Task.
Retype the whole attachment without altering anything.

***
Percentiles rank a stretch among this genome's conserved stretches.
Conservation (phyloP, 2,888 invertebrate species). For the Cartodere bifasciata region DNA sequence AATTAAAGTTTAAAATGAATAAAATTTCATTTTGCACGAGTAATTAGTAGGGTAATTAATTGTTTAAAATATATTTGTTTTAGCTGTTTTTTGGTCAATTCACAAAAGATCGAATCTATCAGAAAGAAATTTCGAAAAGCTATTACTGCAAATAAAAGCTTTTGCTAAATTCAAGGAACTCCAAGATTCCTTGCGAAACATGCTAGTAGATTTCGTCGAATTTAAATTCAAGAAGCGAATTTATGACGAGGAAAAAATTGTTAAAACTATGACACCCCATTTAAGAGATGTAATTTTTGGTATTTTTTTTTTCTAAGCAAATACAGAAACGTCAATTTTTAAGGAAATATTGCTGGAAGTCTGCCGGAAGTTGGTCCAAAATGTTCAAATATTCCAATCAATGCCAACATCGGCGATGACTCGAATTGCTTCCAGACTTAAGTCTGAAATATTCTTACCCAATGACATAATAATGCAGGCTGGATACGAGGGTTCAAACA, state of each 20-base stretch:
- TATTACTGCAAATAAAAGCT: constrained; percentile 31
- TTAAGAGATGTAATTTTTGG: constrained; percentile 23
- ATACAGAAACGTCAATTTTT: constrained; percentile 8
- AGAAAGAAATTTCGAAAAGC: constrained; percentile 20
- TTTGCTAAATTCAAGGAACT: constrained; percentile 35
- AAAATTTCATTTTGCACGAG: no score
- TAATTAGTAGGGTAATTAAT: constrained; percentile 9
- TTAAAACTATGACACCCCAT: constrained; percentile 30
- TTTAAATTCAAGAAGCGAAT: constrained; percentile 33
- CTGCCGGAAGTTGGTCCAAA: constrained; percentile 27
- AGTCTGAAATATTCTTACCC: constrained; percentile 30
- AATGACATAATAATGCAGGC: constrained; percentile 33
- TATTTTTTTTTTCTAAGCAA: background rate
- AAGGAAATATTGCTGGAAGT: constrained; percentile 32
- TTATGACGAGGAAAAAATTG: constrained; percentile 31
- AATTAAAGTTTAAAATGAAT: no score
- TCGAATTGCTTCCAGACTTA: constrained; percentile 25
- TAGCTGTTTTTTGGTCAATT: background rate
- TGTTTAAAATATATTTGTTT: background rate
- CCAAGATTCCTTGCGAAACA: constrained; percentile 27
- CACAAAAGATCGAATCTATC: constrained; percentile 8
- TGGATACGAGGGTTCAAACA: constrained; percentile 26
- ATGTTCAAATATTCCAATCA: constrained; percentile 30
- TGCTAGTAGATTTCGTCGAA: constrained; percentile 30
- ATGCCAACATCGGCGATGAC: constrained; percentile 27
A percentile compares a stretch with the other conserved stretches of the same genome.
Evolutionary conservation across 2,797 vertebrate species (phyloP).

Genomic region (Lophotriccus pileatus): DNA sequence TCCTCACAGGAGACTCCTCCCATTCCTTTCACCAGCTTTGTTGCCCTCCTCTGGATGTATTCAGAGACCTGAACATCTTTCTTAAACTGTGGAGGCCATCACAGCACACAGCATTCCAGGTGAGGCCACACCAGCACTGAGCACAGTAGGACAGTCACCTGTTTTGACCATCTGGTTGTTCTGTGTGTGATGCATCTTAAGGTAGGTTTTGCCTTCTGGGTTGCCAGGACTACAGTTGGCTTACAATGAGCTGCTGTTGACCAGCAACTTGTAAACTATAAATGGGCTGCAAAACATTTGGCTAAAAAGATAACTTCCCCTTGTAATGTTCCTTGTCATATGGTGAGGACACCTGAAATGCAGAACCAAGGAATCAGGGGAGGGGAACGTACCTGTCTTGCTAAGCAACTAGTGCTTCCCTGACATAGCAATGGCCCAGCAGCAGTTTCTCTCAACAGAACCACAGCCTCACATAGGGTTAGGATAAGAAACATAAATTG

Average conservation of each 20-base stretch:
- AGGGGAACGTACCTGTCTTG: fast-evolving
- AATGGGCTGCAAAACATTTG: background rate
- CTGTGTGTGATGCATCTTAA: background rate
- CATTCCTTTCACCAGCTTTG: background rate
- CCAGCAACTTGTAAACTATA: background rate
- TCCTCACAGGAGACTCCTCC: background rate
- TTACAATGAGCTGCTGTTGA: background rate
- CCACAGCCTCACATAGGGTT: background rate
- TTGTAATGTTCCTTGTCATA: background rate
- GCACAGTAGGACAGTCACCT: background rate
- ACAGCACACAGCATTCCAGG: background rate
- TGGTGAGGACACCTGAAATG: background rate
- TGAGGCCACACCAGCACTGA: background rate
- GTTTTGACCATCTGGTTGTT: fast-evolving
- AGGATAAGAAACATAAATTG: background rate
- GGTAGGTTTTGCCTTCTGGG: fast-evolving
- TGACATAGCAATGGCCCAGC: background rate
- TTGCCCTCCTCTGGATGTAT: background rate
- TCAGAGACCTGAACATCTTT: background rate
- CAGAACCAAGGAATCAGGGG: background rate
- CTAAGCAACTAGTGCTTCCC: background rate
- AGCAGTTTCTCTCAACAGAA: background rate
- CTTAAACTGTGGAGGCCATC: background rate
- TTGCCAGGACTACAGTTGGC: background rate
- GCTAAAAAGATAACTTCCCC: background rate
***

Percentiles rank a stretch among this genome's conserved stretches.
Conservation (phyloP, 2,888 invertebrate species). For the Cartodere bifasciata region DNA sequence AATTAAAGTTTAAAATGAATAAAATTTCATTTTGCACGAGTAATTAGTAGGGTAATTAATTGTTTAAAATATATTTGTTTTAGCTGTTTTTTGGTCAATTCACAAAAGATCGAATCTATCAGAAAGAAATTTCGAAAAGCTATTACTGCAAATAAAAGCTTTTGCTAAATTCAAGGAACTCCAAGATTCCTTGCGAAACATGCTAGTAGATTTCGTCGAATTTAAATTCAAGAAGCGAATTTATGACGAGGAAAAAATTGTTAAAACTATGACACCCCATTTAAGAGATGTAATTTTTGGTATTTTTTTTTTCTAAGCAAATACAGAAACGTCAATTTTTAAGGAAATATTGCTGGAAGTCTGCCGGAAGTTGGTCCAAAATGTTCAAATATTCCAATCAATGCCAACATCGGCGATGACTCGAATTGCTTCCAGACTTAAGTCTGAAATATTCTTACCCAATGACATAATAATGCAGGCTGGATACGAGGGTTCAAACA, state of each 20-base stretch:
- TATTACTGCAAATAAAAGCT: constrained; percentile 31
- TTAAGAGATGTAATTTTTGG: constrained; percentile 23
- ATACAGAAACGTCAATTTTT: constrained; percentile 8
- AGAAAGAAATTTCGAAAAGC: constrained; percentile 20
- TTTGCTAAATTCAAGGAACT: constrained; percentile 35
- AAAATTTCATTTTGCACGAG: no score
- TAATTAGTAGGGTAATTAAT: constrained; percentile 9
- TTAAAACTATGACACCCCAT: constrained; percentile 30
- TTTAAATTCAAGAAGCGAAT: constrained; percentile 33
- CTGCCGGAAGTTGGTCCAAA: constrained; percentile 27
- AGTCTGAAATATTCTTACCC: constrained; percentile 30
- AATGACATAATAATGCAGGC: constrained; percentile 33
- TATTTTTTTTTTCTAAGCAA: background rate
- AAGGAAATATTGCTGGAAGT: constrained; percentile 32
- TTATGACGAGGAAAAAATTG: constrained; percentile 31
- AATTAAAGTTTAAAATGAAT: no score
- TCGAATTGCTTCCAGACTTA: constrained; percentile 25
- TAGCTGTTTTTTGGTCAATT: background rate
- TGTTTAAAATATATTTGTTT: background rate
- CCAAGATTCCTTGCGAAACA: constrained; percentile 27
- CACAAAAGATCGAATCTATC: constrained; percentile 8
- TGGATACGAGGGTTCAAACA: constrained; percentile 26
- ATGTTCAAATATTCCAATCA: constrained; percentile 30
- TGCTAGTAGATTTCGTCGAA: constrained; percentile 30
- ATGCCAACATCGGCGATGAC: constrained; percentile 27
A percentile compares a stretch with the other conserved stretches of the same genome.
Evolutionary conservation across 2,797 vertebrate species (phyloP).

Genomic region (Lophotriccus pileatus): DNA sequence TCCTCACAGGAGACTCCTCCCATTCCTTTCACCAGCTTTGTTGCCCTCCTCTGGATGTATTCAGAGACCTGAACATCTTTCTTAAACTGTGGAGGCCATCACAGCACACAGCATTCCAGGTGAGGCCACACCAGCACTGAGCACAGTAGGACAGTCACCTGTTTTGACCATCTGGTTGTTCTGTGTGTGATGCATCTTAAGGTAGGTTTTGCCTTCTGGGTTGCCAGGACTACAGTTGGCTTACAATGAGCTGCTGTTGACCAGCAACTTGTAAACTATAAATGGGCTGCAAAACATTTGGCTAAAAAGATAACTTCCCCTTGTAATGTTCCTTGTCATATGGTGAGGACACCTGAAATGCAGAACCAAGGAATCAGGGGAGGGGAACGTACCTGTCTTGCTAAGCAACTAGTGCTTCCCTGACATAGCAATGGCCCAGCAGCAGTTTCTCTCAACAGAACCACAGCCTCACATAGGGTTAGGATAAGAAACATAAATTG

Average conservation of each 20-base stretch:
- AGGGGAACGTACCTGTCTTG: fast-evolving
- AATGGGCTGCAAAACATTTG: background rate
- CTGTGTGTGATGCATCTTAA: background rate
- CATTCCTTTCACCAGCTTTG: background rate
- CCAGCAACTTGTAAACTATA: background rate
- TCCTCACAGGAGACTCCTCC: background rate
- TTACAATGAGCTGCTGTTGA: background rate
- CCACAGCCTCACATAGGGTT: background rate
- TTGTAATGTTCCTTGTCATA: background rate
- GCACAGTAGGACAGTCACCT: background rate
- ACAGCACACAGCATTCCAGG: background rate
- TGGTGAGGACACCTGAAATG: background rate
- TGAGGCCACACCAGCACTGA: background rate
- GTTTTGACCATCTGGTTGTT: fast-evolving
- AGGATAAGAAACATAAATTG: background rate
- GGTAGGTTTTGCCTTCTGGG: fast-evolving
- TGACATAGCAATGGCCCAGC: background rate
- TTGCCCTCCTCTGGATGTAT: background rate
- TCAGAGACCTGAACATCTTT: background rate
- CAGAACCAAGGAATCAGGGG: background rate
- CTAAGCAACTAGTGCTTCCC: background rate
- AGCAGTTTCTCTCAACAGAA: background rate
- CTTAAACTGTGGAGGCCATC: background rate
- TTGCCAGGACTACAGTTGGC: background rate
- GCTAAAAAGATAACTTCCCC: background rate